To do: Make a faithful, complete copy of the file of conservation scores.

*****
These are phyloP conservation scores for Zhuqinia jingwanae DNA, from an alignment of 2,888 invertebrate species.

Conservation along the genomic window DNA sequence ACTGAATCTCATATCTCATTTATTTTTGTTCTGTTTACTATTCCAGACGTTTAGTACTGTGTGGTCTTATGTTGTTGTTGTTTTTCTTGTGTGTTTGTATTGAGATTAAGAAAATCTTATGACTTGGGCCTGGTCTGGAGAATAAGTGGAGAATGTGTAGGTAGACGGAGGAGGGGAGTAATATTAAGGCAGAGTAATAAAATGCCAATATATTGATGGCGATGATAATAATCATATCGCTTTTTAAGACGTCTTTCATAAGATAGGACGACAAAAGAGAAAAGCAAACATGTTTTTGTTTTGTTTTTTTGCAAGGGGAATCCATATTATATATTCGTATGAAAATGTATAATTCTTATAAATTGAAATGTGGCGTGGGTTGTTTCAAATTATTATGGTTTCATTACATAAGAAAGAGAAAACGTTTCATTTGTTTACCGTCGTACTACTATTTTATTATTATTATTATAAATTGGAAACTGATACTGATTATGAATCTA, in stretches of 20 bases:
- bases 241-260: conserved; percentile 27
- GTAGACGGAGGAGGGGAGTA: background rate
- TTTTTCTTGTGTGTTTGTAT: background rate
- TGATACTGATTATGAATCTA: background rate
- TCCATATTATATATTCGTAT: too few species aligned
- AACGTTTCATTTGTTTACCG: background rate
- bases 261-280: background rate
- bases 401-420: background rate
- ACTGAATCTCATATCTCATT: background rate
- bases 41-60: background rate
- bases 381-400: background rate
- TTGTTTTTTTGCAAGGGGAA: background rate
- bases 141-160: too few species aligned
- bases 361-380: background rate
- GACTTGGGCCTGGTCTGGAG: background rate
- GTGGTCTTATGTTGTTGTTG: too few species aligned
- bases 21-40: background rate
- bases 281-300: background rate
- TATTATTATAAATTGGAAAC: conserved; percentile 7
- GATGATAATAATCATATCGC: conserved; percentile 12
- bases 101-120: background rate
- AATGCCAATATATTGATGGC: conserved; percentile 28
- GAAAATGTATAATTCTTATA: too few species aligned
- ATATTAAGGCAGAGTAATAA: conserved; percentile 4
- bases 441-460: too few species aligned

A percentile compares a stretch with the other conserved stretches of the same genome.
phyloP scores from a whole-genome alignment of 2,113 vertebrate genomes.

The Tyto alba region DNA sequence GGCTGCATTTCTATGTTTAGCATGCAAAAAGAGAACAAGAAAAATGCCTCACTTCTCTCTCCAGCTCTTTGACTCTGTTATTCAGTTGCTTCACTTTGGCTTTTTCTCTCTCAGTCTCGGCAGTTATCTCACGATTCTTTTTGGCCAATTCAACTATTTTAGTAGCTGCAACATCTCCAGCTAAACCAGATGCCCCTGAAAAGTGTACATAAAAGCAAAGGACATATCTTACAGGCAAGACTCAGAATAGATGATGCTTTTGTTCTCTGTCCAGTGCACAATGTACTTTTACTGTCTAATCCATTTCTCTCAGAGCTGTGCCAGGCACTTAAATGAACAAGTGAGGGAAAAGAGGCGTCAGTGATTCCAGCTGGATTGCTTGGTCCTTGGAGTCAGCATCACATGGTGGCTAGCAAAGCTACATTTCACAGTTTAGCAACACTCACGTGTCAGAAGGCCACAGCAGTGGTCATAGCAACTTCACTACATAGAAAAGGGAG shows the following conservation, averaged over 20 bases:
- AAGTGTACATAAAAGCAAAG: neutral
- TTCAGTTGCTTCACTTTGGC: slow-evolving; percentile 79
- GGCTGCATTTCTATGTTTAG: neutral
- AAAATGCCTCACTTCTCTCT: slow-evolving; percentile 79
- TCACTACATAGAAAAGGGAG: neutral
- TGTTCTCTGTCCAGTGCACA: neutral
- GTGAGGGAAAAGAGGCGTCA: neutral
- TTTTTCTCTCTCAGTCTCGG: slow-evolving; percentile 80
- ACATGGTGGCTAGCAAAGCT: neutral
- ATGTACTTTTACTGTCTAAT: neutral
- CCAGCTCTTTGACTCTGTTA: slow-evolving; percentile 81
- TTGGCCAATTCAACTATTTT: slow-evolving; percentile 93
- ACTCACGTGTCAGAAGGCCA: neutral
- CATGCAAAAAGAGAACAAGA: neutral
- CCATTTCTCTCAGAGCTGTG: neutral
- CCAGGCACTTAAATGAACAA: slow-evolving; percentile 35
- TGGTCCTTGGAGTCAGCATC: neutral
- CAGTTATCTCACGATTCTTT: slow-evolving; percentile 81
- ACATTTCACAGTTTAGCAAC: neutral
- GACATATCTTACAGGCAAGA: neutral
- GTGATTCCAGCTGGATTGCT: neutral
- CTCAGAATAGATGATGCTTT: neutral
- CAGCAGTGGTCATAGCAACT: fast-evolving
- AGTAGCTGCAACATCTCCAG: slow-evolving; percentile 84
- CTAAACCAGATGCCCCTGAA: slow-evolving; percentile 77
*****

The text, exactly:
These are phyloP conservation scores for Zhuqinia jingwanae DNA, from an alignment of 2,888 invertebrate species.

Conservation along the genomic window DNA sequence ACTGAATCTCATATCTCATTTATTTTTGTTCTGTTTACTATTCCAGACGTTTAGTACTGTGTGGTCTTATGTTGTTGTTGTTTTTCTTGTGTGTTTGTATTGAGATTAAGAAAATCTTATGACTTGGGCCTGGTCTGGAGAATAAGTGGAGAATGTGTAGGTAGACGGAGGAGGGGAGTAATATTAAGGCAGAGTAATAAAATGCCAATATATTGATGGCGATGATAATAATCATATCGCTTTTTAAGACGTCTTTCATAAGATAGGACGACAAAAGAGAAAAGCAAACATGTTTTTGTTTTGTTTTTTTGCAAGGGGAATCCATATTATATATTCGTATGAAAATGTATAATTCTTATAAATTGAAATGTGGCGTGGGTTGTTTCAAATTATTATGGTTTCATTACATAAGAAAGAGAAAACGTTTCATTTGTTTACCGTCGTACTACTATTTTATTATTATTATTATAAATTGGAAACTGATACTGATTATGAATCTA, in stretches of 20 bases:
- bases 241-260: conserved; percentile 27
- GTAGACGGAGGAGGGGAGTA: background rate
- TTTTTCTTGTGTGTTTGTAT: background rate
- TGATACTGATTATGAATCTA: background rate
- TCCATATTATATATTCGTAT: too few species aligned
- AACGTTTCATTTGTTTACCG: background rate
- bases 261-280: background rate
- bases 401-420: background rate
- ACTGAATCTCATATCTCATT: background rate
- bases 41-60: background rate
- bases 381-400: background rate
- TTGTTTTTTTGCAAGGGGAA: background rate
- bases 141-160: too few species aligned
- bases 361-380: background rate
- GACTTGGGCCTGGTCTGGAG: background rate
- GTGGTCTTATGTTGTTGTTG: too few species aligned
- bases 21-40: background rate
- bases 281-300: background rate
- TATTATTATAAATTGGAAAC: conserved; percentile 7
- GATGATAATAATCATATCGC: conserved; percentile 12
- bases 101-120: background rate
- AATGCCAATATATTGATGGC: conserved; percentile 28
- GAAAATGTATAATTCTTATA: too few species aligned
- ATATTAAGGCAGAGTAATAA: conserved; percentile 4
- bases 441-460: too few species aligned

A percentile compares a stretch with the other conserved stretches of the same genome.
phyloP scores from a whole-genome alignment of 2,113 vertebrate genomes.

The Tyto alba region DNA sequence GGCTGCATTTCTATGTTTAGCATGCAAAAAGAGAACAAGAAAAATGCCTCACTTCTCTCTCCAGCTCTTTGACTCTGTTATTCAGTTGCTTCACTTTGGCTTTTTCTCTCTCAGTCTCGGCAGTTATCTCACGATTCTTTTTGGCCAATTCAACTATTTTAGTAGCTGCAACATCTCCAGCTAAACCAGATGCCCCTGAAAAGTGTACATAAAAGCAAAGGACATATCTTACAGGCAAGACTCAGAATAGATGATGCTTTTGTTCTCTGTCCAGTGCACAATGTACTTTTACTGTCTAATCCATTTCTCTCAGAGCTGTGCCAGGCACTTAAATGAACAAGTGAGGGAAAAGAGGCGTCAGTGATTCCAGCTGGATTGCTTGGTCCTTGGAGTCAGCATCACATGGTGGCTAGCAAAGCTACATTTCACAGTTTAGCAACACTCACGTGTCAGAAGGCCACAGCAGTGGTCATAGCAACTTCACTACATAGAAAAGGGAG shows the following conservation, averaged over 20 bases:
- AAGTGTACATAAAAGCAAAG: neutral
- TTCAGTTGCTTCACTTTGGC: slow-evolving; percentile 79
- GGCTGCATTTCTATGTTTAG: neutral
- AAAATGCCTCACTTCTCTCT: slow-evolving; percentile 79
- TCACTACATAGAAAAGGGAG: neutral
- TGTTCTCTGTCCAGTGCACA: neutral
- GTGAGGGAAAAGAGGCGTCA: neutral
- TTTTTCTCTCTCAGTCTCGG: slow-evolving; percentile 80
- ACATGGTGGCTAGCAAAGCT: neutral
- ATGTACTTTTACTGTCTAAT: neutral
- CCAGCTCTTTGACTCTGTTA: slow-evolving; percentile 81
- TTGGCCAATTCAACTATTTT: slow-evolving; percentile 93
- ACTCACGTGTCAGAAGGCCA: neutral
- CATGCAAAAAGAGAACAAGA: neutral
- CCATTTCTCTCAGAGCTGTG: neutral
- CCAGGCACTTAAATGAACAA: slow-evolving; percentile 35
- TGGTCCTTGGAGTCAGCATC: neutral
- CAGTTATCTCACGATTCTTT: slow-evolving; percentile 81
- ACATTTCACAGTTTAGCAAC: neutral
- GACATATCTTACAGGCAAGA: neutral
- GTGATTCCAGCTGGATTGCT: neutral
- CTCAGAATAGATGATGCTTT: neutral
- CAGCAGTGGTCATAGCAACT: fast-evolving
- AGTAGCTGCAACATCTCCAG: slow-evolving; percentile 84
- CTAAACCAGATGCCCCTGAA: slow-evolving; percentile 77